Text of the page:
As Jen mentioned yesterday, our camp last night is high up in the hills behind the inhabited strip, close to the coast. There are lakes all around us and the solitude is glorious.
Yesterday we passed through the little settlement of St Ann’s. It has a special significance for us Kiwis. Forgive me if I have covered this before. I seem to recall writing about it, but this is special.
The McLeod Story.
In the North Island of New Zealand is a little town called Waipu Cove. It has a Scottish community.
How, when and why did the Scot’s choose this place?
In the lowlands of Scotland in the early 1800’s the Lairds (land owners) were clearing the Crofters (tenant farmers) off their land. Why, is for another time. At about the same time, the Presbyterian Church of Scotland was going through a challenging time. The parish were resisting the administration’s practice of replacing retiring ministers with people of their choosing. The parish wanted a say in who was to be ministering to them.
Norman McLeod was a respected lay preacher who was totally fed up with life in his country and along with approximately 200 parishioners, built two ships and set sail for a new life in Canada.
That new life was established in Nova Scotia (New Scotland). St Ann’s, Cape Breton, to be precise.
For approximately 18 years they established a community. However, due to the harsh winter climate and some disagreements with the indigenous Indian population, Mcleod grew restless and set sail with 900 settlers in 5 ships and landed on the coast of Victoria in Australia. After another two years McLeod was on the move again and sailed for the newly discovered, New Zealand.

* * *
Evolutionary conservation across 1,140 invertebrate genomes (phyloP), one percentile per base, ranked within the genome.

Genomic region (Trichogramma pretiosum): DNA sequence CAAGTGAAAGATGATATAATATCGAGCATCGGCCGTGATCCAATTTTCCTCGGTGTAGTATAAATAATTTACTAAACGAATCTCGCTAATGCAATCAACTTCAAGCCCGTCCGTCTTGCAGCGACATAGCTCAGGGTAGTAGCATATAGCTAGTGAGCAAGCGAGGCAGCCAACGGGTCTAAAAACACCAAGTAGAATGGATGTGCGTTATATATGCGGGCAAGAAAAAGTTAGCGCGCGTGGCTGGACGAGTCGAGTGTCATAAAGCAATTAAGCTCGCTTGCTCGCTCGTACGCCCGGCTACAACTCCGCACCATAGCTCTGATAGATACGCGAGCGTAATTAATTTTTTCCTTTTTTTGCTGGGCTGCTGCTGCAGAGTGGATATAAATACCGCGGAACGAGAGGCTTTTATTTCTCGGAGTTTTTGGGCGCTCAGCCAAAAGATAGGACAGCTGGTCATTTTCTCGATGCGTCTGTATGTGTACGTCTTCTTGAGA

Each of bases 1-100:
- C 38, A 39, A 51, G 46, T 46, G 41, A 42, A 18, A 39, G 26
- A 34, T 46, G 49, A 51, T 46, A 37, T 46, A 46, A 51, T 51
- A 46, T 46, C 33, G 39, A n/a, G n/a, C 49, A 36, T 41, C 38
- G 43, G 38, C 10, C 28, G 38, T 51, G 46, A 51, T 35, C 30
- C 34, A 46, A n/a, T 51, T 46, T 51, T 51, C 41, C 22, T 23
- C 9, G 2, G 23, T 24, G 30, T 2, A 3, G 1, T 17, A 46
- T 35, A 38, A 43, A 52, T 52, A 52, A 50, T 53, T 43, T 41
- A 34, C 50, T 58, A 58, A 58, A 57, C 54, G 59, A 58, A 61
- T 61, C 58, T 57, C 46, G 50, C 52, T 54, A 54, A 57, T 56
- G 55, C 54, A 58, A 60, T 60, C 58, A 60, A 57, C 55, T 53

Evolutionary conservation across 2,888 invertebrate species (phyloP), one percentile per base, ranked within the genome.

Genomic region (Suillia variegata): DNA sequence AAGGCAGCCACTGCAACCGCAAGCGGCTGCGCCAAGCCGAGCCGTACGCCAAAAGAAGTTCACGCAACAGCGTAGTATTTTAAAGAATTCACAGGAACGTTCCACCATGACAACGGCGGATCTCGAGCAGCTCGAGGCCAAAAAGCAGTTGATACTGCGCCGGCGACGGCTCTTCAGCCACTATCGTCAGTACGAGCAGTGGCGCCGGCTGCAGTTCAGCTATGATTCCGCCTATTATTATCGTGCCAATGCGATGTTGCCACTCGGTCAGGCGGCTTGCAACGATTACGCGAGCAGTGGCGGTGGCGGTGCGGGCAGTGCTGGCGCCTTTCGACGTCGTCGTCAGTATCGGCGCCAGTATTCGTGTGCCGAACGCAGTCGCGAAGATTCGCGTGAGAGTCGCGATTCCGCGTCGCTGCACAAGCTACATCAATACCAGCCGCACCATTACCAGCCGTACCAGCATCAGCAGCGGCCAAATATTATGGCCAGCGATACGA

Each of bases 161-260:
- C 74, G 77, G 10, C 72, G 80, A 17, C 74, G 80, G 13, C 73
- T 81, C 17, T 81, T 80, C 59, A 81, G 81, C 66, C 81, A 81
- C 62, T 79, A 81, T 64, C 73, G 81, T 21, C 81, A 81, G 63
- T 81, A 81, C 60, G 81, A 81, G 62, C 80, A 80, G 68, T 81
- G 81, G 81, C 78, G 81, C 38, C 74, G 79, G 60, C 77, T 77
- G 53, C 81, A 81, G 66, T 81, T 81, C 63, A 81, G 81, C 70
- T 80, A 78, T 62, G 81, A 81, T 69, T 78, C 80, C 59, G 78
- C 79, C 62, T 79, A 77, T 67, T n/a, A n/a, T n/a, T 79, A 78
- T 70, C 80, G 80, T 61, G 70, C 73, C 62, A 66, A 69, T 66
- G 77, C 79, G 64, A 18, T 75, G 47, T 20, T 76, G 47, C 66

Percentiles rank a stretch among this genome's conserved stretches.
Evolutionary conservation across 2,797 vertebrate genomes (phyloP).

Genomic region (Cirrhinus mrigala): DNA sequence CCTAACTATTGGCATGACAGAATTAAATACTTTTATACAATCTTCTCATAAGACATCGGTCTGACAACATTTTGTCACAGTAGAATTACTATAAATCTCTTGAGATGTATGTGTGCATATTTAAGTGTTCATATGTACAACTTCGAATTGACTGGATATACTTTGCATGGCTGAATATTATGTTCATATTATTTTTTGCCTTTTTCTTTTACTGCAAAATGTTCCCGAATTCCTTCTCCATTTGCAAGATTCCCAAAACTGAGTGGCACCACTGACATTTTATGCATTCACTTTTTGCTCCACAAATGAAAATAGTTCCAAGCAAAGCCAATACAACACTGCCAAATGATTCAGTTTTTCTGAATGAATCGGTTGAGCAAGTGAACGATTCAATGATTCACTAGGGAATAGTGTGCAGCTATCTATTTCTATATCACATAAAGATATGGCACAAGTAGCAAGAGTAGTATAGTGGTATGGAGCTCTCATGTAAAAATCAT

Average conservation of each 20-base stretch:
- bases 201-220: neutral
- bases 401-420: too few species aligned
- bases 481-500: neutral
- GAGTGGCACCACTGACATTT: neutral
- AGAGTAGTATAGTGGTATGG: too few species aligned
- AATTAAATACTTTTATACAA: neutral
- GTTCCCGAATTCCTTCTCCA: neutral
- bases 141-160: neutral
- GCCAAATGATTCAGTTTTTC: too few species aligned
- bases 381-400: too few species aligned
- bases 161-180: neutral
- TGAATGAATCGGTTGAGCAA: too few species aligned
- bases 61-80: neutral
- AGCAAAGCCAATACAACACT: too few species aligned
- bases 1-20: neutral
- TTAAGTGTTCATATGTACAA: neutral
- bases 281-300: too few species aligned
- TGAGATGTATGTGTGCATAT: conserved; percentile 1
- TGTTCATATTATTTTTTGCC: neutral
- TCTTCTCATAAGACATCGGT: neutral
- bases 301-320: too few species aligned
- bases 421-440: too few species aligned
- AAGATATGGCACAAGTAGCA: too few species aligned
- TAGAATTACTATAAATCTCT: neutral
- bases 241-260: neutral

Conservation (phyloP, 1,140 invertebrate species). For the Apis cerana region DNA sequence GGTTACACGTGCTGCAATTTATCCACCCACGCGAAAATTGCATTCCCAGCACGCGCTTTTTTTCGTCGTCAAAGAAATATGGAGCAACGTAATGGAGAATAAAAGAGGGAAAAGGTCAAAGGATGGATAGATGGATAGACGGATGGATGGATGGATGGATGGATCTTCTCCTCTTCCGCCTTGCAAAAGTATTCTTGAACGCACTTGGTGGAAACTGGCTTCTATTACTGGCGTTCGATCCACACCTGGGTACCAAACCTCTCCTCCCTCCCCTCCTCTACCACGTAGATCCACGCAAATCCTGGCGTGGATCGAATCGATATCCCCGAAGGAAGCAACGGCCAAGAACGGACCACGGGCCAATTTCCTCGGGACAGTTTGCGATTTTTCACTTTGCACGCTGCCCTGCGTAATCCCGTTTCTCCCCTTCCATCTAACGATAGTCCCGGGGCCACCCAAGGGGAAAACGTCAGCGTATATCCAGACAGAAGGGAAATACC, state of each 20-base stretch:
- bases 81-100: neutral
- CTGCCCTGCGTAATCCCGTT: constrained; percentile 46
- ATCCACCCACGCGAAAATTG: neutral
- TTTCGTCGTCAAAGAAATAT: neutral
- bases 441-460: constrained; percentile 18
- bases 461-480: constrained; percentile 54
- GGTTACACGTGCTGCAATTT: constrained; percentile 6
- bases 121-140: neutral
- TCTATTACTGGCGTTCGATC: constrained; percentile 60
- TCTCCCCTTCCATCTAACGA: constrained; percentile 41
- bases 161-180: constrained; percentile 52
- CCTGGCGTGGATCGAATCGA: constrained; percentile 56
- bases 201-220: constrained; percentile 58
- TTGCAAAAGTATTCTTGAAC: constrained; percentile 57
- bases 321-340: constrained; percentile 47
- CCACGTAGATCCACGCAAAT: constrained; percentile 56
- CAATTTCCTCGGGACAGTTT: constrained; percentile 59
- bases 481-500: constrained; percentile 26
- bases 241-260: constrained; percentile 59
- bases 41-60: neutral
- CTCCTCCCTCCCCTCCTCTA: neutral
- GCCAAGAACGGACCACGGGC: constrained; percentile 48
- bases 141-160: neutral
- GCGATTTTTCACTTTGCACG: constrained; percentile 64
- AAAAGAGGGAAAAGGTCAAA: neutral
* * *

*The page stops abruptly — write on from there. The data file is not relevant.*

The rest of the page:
On one of my tours I was telling the passengers this story as we drove past Waipu Cove. Two of those passengers were Bill Jones and his lovely wife, Joan.
Bill, grew up on Cape Breton. It’s only more recently that he told us about where the McLeod settlers established their settlement. One of the main reasons for coming to this part of the world, was to complete the picture of this amazing story.
Our journey up the ‘Cabot Trail’ Nova Scotia took us past The McLeod cemetery. One of the things I had been unaware of, is that obviously not all the families left St Ann’s. As there are much more recent internments. There is also a McDonalds Cemetery, a little further up the Trail too, so things may not have been running smoothly for the settlement here?
Today has been the most amazing day. It was very hot and sticky last night when we set up camp. Clouds started forming but we were confident there would be no rain. However around 2am I could feel raindrops on my face, so had to get up and close the side windows. It took me ages to get back to sleep as again. I was thinking about some of the sillier things I have done in my life. Jen beats me for these bouts and It’s not long before I’m back on the ball, so to speak. Is it good to reflect like that?
So, this morning we woke to sunshine and were on the rough track back to the main road, by 10am.
Our first stop was Ingonish. Bill & Joan and indeed Bill’s Mum, Mary, insisted we go to Ingonish. Expecting a sandy beach we were surprised by the size of the smooth rocks and pebbles that separated us from the water. It’s a special beach anyway and there were paddlers, like us, enjoying the warm waters of that part of the Atlantic ocean.
Settled in our hotel for the night and after a lobster dinner, its time to reflect on an amazing day. The latter part of the drive down the northern coast of Cape Breton Island, was perhaps the most enjoyable of my life. A winding, undulating road, relatively little traffic, windows down and the TD5 purring beautifully with it’s diesel cackle. The road surface either dreadful or recently sealed, but it didn’t matter. With the sun shining and the coastline and scenery, magnificent.
Ash, this should be your next cycling experience.
To complete the day I have had lovely letters from two of my children. 🙂